Saturday, 16 April 2011
EU´s Rehn bullish about the euro
Olli Rehn, EU commissioner in charge of Economic and Monetary Affairs, speaking at the Brookings Institute in Washington DC, was very upbeat about the euro:
While I cannot yet say "mission accomplished", I am increasingly confident that we are entering into the endgame of the crisis management phase.
The European financial stability mechanism and facility are in force until mid-2013. After that they will be replaced by a permanent European Stability Mechanism (ESM), which will safeguard financial stability in the euro area. It will contain three elements: financial assistance, an adjustment programme and a possibility for private sector involvement, based on an analysis of debt sustainability.
What has been achieved with these arrangements? By providing conditional financial assistance to soon three EU Member States, we have prevented financial chaos in Europe, which could have had potentially serious global repercussions. Preventing a European Lehman has not been a simple task, with 27 fiscal authorities and 11 central banks – we never had the genius of Alexander Hamilton to draw on, like you did, unless you count Jacques Delors for this too – but the task has nevertheless been accomplished.
But let me be clear, the euro is not on the list of problems. Instead, it is an essential part of the solution. It contributes to growth by enhancing cross-border economic activity and competition, and is essential for macro-economic stability.
Lastly, let me recall that the euro is not just a technical monetary arrangement, but rather the core political project of the European Union. As such, it is a symbol of our political will and determination to work together for our common good.
That is a further reason why it is worth taking Europe seriously when we say that we are ready to do whatever it takes to defend the euro and financial stability in Europe.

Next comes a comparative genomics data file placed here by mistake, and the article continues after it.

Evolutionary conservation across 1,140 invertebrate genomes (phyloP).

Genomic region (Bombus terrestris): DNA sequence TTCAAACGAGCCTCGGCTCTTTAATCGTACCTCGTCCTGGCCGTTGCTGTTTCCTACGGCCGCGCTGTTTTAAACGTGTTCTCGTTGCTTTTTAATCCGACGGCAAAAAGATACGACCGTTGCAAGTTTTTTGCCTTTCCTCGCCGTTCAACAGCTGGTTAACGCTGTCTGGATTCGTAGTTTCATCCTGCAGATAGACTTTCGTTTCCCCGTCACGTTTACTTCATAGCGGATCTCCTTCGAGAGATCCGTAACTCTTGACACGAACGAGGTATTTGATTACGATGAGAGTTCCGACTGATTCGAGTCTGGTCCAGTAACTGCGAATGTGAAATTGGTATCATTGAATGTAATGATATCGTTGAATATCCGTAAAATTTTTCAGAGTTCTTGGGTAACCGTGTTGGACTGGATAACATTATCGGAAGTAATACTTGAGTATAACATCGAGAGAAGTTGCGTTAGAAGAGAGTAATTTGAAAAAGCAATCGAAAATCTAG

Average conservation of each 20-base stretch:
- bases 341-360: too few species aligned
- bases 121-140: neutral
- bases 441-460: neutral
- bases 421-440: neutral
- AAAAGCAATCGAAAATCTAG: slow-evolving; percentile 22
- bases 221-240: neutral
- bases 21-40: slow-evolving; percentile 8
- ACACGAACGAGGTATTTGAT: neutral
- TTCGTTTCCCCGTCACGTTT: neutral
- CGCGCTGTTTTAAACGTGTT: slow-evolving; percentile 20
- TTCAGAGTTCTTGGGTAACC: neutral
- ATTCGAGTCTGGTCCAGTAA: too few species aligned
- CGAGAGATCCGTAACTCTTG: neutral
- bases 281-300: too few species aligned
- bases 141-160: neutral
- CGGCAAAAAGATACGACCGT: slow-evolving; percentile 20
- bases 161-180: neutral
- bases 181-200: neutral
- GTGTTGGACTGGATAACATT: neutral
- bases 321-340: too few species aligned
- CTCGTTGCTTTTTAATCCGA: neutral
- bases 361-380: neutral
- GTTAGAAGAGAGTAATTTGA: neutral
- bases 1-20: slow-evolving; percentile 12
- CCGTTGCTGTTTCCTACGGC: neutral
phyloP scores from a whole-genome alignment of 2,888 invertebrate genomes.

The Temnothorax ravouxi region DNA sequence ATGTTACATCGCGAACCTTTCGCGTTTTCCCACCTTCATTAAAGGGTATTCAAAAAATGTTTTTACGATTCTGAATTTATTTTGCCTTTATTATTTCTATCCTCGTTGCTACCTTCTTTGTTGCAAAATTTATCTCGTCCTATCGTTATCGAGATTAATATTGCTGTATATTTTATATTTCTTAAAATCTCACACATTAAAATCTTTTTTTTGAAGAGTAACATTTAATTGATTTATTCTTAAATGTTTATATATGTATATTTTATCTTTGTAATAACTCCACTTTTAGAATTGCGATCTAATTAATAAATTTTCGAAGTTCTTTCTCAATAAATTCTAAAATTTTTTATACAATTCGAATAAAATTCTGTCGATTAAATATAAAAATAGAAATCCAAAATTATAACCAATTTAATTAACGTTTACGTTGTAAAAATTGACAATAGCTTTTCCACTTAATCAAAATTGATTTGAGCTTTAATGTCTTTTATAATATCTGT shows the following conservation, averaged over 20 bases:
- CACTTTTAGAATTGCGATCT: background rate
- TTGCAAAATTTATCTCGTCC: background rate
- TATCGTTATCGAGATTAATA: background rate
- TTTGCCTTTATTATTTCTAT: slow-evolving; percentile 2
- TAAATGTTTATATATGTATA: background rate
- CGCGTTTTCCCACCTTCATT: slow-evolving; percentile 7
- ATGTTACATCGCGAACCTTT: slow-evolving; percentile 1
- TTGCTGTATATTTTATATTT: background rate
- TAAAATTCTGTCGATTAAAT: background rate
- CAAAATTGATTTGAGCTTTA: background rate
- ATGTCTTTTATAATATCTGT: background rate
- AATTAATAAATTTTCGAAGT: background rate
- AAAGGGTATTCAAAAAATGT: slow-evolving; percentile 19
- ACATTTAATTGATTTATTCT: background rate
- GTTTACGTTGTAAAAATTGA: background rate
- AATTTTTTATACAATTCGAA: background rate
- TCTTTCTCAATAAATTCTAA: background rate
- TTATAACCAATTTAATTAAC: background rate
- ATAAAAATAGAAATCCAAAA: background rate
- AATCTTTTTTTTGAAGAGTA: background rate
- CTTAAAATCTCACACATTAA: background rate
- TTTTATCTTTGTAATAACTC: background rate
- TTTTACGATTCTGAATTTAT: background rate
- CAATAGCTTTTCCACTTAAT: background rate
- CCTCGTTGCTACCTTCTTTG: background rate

Read the entire speech here
Rehn´s bullishness is not shared by everybody:
Also speaking in the US capital at the annual spring joint meeting of the IMF and the World Bank, the president of the international lender, Dominique Strauss-Kahn said that the world should not be complacent and that the European response to the crisis is insufficient.
"We are arguing here in the IMF for at least six months that there is a need for a more comprehensive plan on the European side. The piecemeal approach, dealing with interest rates one day and something else another day, is not working well," he said.
He warned that bailed out countries needed to stick to their agreed austerity plans and that European banks still require recapitalisation.
Read the entire article here
The Wall Street Journal reports:
The majority of euro-zone countries believe a restructuring of Greek debt is inevitable and could happen next year, two senior euro-zone government officials familiar with the matter said Thursday
"There is widespread belief inside the euro zone that a Greek debt restructuring will happen some time next year. The European Central Bank and the International Monetary Fund believe the same," said one of the officials, who is directly involved in talks with the European Union and the IMF.
The markets did not either share Mr. Rehn´s bullishness:
The euro fell the most since November against the yen and dropped from a 15-month high versus the dollar on concern a bailout for Greece may fail to prevent the first default by a country in the 17-nation currency region.
Germany’s Zeit newspaper reported April 14 that a restructuring of Greek sovereign debt may involve imposing losses of 50 to 70 percent on investors. Ireland’s credit rating was cut two levels by Moody’s Investors Service to the lowest investment grade as the government struggles to lower the budget deficit and restore economic growth.
Read the entire article here
It is, of course, part of Mr. Rehn´s job to try to prop up the euro, but he does not increase his own - and the euro´s - credibility by painting a much too rosy picture. To boast that the mission (task) "has nevertheless been accomplished" was not very wise. He may have to eat his words in the not too distant future.